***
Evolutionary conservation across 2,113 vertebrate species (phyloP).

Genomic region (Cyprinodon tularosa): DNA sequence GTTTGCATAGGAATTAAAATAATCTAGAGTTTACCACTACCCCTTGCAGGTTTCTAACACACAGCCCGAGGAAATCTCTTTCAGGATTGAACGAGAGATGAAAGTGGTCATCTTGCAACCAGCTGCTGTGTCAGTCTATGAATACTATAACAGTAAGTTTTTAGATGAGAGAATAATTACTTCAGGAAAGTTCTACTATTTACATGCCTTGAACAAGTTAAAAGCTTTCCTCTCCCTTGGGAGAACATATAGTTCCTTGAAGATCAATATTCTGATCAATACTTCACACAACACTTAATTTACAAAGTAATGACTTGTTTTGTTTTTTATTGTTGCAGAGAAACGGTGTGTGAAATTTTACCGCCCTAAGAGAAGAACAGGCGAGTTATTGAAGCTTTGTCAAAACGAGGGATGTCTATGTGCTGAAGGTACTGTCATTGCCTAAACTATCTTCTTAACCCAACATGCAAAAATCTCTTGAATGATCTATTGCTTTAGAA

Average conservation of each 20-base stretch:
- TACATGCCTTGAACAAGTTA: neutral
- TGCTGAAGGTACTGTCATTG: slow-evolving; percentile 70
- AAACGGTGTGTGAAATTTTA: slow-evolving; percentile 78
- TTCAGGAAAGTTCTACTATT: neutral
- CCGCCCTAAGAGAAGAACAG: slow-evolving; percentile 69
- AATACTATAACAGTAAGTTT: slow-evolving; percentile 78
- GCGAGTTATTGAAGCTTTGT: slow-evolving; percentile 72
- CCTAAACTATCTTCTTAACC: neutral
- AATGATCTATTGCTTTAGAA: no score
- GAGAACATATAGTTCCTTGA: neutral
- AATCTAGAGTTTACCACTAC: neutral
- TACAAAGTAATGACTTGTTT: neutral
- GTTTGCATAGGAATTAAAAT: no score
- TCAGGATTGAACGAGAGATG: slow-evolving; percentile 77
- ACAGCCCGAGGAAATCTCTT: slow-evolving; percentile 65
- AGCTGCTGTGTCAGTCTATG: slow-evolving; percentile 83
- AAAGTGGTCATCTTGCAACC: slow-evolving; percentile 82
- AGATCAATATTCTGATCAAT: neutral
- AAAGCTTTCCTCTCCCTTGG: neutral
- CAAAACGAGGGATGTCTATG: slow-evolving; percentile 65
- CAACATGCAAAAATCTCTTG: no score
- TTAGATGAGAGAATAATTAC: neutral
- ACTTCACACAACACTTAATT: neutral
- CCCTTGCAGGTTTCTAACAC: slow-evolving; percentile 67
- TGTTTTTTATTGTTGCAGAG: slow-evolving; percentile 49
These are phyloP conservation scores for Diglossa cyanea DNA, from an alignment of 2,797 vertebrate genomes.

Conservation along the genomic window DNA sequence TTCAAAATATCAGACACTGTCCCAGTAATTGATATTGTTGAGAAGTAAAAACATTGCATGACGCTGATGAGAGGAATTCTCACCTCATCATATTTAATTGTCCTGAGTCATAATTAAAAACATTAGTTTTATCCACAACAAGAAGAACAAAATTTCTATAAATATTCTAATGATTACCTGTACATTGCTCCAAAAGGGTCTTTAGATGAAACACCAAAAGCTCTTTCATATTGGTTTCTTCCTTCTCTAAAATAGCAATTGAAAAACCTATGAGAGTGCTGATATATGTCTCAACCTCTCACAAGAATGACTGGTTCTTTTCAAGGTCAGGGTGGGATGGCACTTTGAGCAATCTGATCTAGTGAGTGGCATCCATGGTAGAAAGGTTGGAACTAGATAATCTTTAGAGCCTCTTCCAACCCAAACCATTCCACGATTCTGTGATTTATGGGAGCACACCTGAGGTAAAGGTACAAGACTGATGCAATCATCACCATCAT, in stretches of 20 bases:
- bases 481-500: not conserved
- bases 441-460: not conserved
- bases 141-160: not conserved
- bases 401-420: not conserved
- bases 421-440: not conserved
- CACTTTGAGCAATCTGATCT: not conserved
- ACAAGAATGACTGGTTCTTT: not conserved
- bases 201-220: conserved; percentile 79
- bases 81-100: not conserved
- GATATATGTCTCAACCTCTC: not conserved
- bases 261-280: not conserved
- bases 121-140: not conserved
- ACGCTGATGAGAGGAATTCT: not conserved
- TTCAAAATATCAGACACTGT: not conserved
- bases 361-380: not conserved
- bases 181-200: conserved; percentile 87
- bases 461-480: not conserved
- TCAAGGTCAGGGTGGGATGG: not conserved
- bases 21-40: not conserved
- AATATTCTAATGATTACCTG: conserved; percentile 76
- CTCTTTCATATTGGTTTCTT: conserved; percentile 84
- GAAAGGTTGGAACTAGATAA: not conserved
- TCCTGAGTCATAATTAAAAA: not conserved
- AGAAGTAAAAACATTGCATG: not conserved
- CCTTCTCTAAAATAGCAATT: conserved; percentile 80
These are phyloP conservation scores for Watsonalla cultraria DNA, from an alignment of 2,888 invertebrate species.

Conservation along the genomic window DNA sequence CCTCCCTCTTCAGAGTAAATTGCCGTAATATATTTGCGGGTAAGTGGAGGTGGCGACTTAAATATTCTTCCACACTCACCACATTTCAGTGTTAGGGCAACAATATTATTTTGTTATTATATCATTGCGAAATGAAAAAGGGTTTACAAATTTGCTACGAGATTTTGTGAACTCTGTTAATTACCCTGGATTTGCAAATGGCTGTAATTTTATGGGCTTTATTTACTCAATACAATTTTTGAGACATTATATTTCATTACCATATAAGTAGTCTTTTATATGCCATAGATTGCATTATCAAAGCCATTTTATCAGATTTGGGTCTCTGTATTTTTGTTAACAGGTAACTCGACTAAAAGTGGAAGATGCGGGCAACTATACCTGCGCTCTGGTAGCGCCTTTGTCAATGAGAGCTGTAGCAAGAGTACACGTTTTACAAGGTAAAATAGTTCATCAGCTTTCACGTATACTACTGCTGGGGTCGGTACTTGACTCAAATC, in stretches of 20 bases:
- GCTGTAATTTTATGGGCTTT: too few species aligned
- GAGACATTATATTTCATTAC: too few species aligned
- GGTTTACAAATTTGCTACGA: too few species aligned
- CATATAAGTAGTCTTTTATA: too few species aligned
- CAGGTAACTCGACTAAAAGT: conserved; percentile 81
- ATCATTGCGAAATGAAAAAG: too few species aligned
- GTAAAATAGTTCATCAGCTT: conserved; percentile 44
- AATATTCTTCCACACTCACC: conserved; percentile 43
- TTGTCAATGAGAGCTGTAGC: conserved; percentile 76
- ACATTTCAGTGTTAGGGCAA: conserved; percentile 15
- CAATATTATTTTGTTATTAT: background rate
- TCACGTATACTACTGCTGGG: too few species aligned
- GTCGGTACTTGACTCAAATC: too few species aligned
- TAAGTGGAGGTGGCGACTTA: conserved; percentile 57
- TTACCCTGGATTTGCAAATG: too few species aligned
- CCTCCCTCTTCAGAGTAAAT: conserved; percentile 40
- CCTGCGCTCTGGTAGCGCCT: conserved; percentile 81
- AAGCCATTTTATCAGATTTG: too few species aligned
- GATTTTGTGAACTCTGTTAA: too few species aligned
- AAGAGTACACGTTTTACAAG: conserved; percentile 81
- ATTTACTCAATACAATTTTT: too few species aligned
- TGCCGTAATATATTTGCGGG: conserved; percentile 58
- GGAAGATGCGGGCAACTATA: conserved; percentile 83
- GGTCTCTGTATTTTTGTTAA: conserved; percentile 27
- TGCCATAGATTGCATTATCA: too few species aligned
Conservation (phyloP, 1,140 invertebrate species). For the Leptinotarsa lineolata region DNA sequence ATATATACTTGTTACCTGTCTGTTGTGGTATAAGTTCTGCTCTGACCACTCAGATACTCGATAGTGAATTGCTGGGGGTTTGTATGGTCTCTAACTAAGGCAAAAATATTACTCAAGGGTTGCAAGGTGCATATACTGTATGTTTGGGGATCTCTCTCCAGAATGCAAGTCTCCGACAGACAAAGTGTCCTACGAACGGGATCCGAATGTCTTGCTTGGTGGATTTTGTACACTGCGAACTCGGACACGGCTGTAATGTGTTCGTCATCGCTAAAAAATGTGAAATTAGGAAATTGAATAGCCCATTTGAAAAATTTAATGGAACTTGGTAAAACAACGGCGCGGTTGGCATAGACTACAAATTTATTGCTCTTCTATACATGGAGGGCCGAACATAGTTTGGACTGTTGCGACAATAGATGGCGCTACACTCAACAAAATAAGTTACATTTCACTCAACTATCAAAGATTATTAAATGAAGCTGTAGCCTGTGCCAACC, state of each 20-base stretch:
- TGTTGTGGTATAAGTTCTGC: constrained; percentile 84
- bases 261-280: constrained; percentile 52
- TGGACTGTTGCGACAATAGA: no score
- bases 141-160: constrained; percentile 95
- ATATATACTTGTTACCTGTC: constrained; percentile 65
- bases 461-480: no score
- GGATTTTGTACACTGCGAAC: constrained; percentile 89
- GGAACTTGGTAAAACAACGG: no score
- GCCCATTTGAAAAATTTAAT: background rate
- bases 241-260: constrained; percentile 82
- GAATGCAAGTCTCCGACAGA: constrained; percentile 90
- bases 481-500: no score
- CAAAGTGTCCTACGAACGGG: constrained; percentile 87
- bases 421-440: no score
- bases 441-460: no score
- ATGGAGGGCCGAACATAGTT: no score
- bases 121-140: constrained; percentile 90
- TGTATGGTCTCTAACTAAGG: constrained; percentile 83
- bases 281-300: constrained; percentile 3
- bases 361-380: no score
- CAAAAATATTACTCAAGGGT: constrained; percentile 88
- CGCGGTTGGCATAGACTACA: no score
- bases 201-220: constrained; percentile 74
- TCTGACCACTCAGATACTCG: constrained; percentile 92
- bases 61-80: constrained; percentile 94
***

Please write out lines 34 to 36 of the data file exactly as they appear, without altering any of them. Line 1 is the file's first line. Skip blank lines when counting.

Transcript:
- bases 401-420: not conserved
- bases 421-440: not conserved
- CACTTTGAGCAATCTGATCT: not conserved